Do you want to know about the downside of love? Listen to the eponymous debut album by Evan Brum and The Royal High. The New York City-based songwriter crafts nine brooding, dark and moody songs enhanced with his gritty vocals, most of which focus on different aspects of the negative side of relationships.

Evan talks about his inspiration and subject matter:

“Some of the songs like Radio and Black & Blue I drew inspiration through personal life experiences I was going through at the time…the heartbreak of Black & Blue…Radiowas more of an introspective look at the resignation of living alone and waiting for some sort of message.

Songs such as Shining Star and Here Comes the Sun show a more abstract approach to songwriting…I take a lot of inspiration from Van Morrison’s early work. I’ve always admired artists who can use the power of abstract imagery to evoke human emotion and to relate it to their personal experience. This is what I was going for on these songs.

There is also an element of old fashioned, straight ahead rock n’ roll in my songwriting, such as the no nonsense New Love—just telling it like it is. I invoked Bob Seger here.

One of my favorites on the album is Look Who’s Cryin’ with Bryan Smith’s wonderful Melotron sound.”

Evan grew up in small town Rhode Island surrounded by the sounds of classic American roots and blues music. He was influenced by artists such as Taj Mahal, Albert King, Richie Havens, Van Morrison, Bob Seger, and The Allman Brothers Band. Over the past few years, Evan and his band The Royal High have developed an eclectic mix of classic roots based music, combined with a modern rock edge. Evan’s raspy vocal delivery has been described as a “Tom Jones/Tom Waits sandwich.” Evan compliments his gritty vocal styling with percussive, rhythm based acoustic guitar playing.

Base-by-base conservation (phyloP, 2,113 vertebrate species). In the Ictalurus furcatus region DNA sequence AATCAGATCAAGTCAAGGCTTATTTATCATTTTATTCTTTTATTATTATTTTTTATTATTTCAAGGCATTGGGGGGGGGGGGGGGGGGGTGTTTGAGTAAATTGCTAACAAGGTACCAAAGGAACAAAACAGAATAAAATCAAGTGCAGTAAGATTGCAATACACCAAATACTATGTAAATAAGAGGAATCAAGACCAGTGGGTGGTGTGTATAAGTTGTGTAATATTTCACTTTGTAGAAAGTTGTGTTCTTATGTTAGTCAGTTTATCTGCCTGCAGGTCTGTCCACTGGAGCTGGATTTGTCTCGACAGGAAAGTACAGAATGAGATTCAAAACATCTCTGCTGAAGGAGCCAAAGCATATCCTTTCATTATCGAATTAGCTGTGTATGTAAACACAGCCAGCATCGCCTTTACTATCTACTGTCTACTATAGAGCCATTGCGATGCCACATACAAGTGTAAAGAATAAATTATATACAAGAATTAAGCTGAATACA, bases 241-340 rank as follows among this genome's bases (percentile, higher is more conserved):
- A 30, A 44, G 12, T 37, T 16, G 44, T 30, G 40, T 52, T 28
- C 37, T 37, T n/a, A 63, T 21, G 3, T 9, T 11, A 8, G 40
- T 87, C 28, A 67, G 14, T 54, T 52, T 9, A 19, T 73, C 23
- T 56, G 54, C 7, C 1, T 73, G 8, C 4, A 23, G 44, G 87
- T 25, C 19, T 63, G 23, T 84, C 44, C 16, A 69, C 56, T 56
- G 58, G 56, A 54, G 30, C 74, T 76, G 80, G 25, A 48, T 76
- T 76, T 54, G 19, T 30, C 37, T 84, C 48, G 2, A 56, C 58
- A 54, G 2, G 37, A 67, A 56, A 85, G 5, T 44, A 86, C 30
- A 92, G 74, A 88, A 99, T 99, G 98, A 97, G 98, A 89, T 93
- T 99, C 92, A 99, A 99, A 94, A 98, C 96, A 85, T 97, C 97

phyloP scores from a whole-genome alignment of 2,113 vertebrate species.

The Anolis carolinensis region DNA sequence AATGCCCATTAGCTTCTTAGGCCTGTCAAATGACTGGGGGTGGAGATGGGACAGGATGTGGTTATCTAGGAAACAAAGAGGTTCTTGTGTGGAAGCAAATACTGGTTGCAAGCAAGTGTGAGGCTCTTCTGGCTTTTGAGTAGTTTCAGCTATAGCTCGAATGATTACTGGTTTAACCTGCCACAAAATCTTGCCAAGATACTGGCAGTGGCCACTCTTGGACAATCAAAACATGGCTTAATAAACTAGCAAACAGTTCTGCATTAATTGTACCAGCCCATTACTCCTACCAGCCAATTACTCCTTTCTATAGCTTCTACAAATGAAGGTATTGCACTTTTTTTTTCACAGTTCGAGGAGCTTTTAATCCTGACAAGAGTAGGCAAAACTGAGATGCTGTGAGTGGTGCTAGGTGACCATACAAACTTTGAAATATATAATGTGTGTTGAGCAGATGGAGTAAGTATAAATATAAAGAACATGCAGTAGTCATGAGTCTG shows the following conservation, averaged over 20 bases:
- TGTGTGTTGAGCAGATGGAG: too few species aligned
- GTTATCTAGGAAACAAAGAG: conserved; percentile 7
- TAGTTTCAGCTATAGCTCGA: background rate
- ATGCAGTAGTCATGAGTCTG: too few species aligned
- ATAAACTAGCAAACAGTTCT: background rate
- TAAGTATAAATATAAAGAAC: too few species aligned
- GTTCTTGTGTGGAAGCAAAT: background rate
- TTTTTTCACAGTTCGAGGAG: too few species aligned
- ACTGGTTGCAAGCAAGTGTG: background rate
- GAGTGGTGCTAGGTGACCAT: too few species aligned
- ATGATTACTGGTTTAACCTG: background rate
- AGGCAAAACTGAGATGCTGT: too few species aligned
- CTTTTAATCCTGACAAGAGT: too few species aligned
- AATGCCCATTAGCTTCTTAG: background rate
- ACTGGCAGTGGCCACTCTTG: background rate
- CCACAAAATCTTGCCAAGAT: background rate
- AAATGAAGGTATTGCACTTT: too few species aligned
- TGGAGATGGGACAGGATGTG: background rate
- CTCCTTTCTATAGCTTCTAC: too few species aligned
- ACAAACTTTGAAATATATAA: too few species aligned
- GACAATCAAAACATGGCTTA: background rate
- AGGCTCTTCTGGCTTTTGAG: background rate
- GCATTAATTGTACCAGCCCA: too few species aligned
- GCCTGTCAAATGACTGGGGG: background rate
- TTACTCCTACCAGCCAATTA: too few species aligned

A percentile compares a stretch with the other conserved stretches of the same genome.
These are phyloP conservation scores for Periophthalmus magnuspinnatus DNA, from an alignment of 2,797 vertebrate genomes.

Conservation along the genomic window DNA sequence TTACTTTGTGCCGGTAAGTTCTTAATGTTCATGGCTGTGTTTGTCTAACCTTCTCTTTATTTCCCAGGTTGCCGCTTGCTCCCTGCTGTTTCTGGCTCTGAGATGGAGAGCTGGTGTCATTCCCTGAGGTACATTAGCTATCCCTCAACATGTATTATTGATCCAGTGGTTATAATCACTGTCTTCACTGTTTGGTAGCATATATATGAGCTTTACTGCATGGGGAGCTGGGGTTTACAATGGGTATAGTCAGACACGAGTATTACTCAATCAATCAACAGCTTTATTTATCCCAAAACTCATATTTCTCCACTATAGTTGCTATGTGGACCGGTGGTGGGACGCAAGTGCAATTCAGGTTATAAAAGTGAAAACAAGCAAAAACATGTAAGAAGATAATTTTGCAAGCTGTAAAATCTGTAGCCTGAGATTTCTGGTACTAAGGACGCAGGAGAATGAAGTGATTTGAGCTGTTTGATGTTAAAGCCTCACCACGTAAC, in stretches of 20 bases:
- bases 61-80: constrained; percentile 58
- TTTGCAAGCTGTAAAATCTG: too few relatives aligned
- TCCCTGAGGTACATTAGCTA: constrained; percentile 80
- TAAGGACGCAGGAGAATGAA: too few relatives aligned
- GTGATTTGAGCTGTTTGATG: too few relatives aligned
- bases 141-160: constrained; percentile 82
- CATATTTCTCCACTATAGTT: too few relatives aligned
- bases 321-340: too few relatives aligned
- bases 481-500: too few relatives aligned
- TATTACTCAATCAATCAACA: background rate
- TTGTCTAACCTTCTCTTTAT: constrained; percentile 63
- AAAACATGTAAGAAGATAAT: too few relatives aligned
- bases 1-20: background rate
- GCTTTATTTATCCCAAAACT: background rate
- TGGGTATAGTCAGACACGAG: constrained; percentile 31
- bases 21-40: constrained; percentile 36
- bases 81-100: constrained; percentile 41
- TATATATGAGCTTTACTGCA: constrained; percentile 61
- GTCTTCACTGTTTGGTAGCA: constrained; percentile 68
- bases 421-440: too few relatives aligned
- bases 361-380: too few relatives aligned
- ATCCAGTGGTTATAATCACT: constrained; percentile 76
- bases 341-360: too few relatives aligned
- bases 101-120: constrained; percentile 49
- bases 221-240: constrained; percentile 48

In 2004, after several years as singer for a string of local bands in Rhode Island, Evan took up the guitar and began developing his songwriting. Now, his debut album showcases his songcrafting skills with nine stunning original compositions. The songs, though diverse and distinct, share a dark, moody feel and subject matter that is enhanced by his raw vocal style. In both the songs and the performances, you will hear hints of Springsteen, Mellencamp, Van Morrison and Bob Seger, but Evan is not an imitator—this is an exciting original talent.

The Royal High is Jon Shriver on lead guitar, multi-keyboardist Bryan Smith, drummer Matt Zebroski, and New Zealand native Mat Fieldes on bass.